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From Products Liability Law Daily, January 13, 2017

New safety standard for infant sling carriers receives CPSC approval

By Colleen Kave, J.D.

A new mandatory standard intended to improve the safety of infant sling carriers and prevent deaths and injuries to young children has been adopted by the Consumer Product Safety Commission (CPSC). The new federal safety standard, approved by a 3-2 vote on January 11, 2017, incorporates the most recent voluntary standard developed by ASTM International (ASTM F2907-15), Standard Consumer Safety Specification for Sling Carriers, with one modification which requires warning labels to be more permanent by preventing the labels from being attached to the sling carrier along only one side of the label. The effective date for the new mandatory infant sling carrier standard will be one year after the final rule is published in the Federal Register (CPSC Release, No. 17-069, January 13, 2017).

Infant sling carriers are worn by parents or caregivers and are designed to carry infants and toddlers between 8 and 35 pounds. Slings can pose suffocation hazards for babies as well as fall hazards for infants and toddlers. Between January 2003 and September 2016, 159 incidents were reported to CPSC involving sling carriers; 17 were fatal and 142 were nonfatal. Of the 142 nonfatal incidents, 67 reports involved an injury to the infant during use of the product. Among the 67 reported nonfatal injuries, 10 involved hospitalizations.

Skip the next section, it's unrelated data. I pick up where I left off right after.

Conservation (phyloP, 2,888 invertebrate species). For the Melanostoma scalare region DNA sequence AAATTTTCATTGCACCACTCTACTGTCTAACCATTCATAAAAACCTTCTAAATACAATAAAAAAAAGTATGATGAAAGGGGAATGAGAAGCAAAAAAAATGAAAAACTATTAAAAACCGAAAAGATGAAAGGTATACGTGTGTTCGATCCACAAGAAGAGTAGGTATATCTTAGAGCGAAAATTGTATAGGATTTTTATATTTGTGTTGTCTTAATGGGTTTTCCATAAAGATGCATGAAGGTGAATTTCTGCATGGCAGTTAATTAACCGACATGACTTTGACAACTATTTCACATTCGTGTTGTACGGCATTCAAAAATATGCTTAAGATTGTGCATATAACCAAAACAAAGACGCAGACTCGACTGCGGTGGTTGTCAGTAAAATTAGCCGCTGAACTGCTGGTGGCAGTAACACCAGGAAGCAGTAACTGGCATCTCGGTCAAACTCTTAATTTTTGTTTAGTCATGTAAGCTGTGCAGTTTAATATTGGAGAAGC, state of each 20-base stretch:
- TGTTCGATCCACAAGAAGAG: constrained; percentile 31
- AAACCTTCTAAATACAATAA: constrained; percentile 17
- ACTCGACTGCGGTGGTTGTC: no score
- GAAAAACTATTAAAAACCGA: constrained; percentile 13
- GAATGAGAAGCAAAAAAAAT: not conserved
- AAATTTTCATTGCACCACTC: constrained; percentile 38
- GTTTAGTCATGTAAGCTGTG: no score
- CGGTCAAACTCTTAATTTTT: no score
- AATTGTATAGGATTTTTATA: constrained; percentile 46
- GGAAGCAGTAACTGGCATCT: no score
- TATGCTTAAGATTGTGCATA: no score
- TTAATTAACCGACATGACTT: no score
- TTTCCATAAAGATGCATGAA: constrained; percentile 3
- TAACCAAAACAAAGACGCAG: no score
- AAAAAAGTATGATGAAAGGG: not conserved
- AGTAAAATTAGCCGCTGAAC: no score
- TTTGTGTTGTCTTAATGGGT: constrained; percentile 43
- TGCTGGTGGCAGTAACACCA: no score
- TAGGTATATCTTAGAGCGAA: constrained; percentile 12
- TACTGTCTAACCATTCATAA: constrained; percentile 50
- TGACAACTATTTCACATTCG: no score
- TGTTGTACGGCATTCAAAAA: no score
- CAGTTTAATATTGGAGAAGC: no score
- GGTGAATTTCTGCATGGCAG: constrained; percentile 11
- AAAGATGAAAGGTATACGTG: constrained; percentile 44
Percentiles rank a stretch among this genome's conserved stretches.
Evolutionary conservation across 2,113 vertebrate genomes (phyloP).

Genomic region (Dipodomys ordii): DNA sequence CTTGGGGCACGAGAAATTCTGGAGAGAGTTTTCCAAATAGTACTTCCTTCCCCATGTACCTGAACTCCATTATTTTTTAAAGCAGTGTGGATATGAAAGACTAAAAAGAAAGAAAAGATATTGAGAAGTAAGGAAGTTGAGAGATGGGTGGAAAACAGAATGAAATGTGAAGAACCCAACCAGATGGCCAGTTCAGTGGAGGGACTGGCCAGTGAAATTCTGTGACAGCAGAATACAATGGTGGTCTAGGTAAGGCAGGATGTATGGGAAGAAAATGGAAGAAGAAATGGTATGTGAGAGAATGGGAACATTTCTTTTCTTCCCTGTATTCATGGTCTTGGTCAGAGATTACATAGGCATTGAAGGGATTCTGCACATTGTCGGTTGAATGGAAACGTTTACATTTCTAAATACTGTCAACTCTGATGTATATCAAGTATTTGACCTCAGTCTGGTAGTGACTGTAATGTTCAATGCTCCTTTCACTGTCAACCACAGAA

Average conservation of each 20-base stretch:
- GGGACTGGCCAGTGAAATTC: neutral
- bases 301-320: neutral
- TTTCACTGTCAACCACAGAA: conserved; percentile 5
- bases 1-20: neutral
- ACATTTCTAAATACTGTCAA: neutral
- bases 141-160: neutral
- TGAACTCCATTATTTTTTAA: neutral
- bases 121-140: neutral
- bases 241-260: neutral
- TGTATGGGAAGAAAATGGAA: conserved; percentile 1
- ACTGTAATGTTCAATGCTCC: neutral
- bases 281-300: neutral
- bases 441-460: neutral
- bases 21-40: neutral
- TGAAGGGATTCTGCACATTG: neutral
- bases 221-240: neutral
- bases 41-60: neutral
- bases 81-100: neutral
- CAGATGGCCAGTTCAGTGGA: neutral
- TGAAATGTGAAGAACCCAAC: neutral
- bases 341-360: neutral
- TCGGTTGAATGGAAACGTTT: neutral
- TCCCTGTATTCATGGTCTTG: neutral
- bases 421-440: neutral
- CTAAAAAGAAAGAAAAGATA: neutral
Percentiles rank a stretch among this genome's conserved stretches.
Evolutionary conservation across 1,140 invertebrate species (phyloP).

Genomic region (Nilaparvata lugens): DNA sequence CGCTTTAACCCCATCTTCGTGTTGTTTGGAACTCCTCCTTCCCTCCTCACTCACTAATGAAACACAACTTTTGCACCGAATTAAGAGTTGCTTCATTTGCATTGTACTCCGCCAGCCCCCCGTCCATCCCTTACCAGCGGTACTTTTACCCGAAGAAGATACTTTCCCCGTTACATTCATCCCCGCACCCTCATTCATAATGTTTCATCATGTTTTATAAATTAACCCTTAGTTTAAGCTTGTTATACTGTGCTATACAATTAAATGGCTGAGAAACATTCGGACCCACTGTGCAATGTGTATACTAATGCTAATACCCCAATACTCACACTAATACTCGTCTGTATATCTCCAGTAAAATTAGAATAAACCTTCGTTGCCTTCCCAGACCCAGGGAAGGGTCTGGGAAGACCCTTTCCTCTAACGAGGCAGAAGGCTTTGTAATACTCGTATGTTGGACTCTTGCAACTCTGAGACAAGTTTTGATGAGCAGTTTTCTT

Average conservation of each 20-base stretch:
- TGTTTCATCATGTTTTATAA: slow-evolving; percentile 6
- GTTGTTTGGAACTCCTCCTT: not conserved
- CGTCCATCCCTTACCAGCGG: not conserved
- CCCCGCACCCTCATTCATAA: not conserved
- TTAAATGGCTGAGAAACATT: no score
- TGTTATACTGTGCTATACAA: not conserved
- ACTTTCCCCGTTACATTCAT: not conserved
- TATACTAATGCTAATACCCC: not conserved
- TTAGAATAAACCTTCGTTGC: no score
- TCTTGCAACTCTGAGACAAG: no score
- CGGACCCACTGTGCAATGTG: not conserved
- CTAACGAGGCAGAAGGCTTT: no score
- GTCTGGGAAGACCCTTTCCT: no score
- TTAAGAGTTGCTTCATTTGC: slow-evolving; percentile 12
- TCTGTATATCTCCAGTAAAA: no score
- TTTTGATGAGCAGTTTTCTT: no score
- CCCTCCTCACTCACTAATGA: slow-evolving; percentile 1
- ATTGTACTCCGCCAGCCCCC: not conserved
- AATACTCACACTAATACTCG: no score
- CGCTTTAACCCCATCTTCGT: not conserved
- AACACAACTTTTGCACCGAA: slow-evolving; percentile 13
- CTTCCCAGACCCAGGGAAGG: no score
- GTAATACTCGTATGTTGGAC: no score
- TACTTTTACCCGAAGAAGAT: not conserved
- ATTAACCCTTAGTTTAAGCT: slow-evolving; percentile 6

The Commission is required by The Danny Keysar Child Product Safety Notification Act, Section 104(b) of the Consumer Product Safety Improvement Act of 2008 (CPSIA), to issue consumer product safety standards for durable infant or toddler products. The new federal safety standard for sling carriers requires, among other things: that slings can carry up to three times the manufacturer’s maximum recommended weight; that the structural integrity of slings is tested to ensure there are no seam separations, fabric tears, breakage, etc.; and that slings prevent the child being carried from falling out during normal use. Additionally, the standard requires slings to come with warning labels and instructional literature that provide illustrations of the proper position of a child in the sling; a warning statement of the suffocation hazard posed by slings and prevention measures; a warning statement about children falling out of slings; and a reminder for caregivers to check the buckles, snaps, rings and other hardware to make sure no parts are broken.

MainStory: TopStory BabyProductsNews

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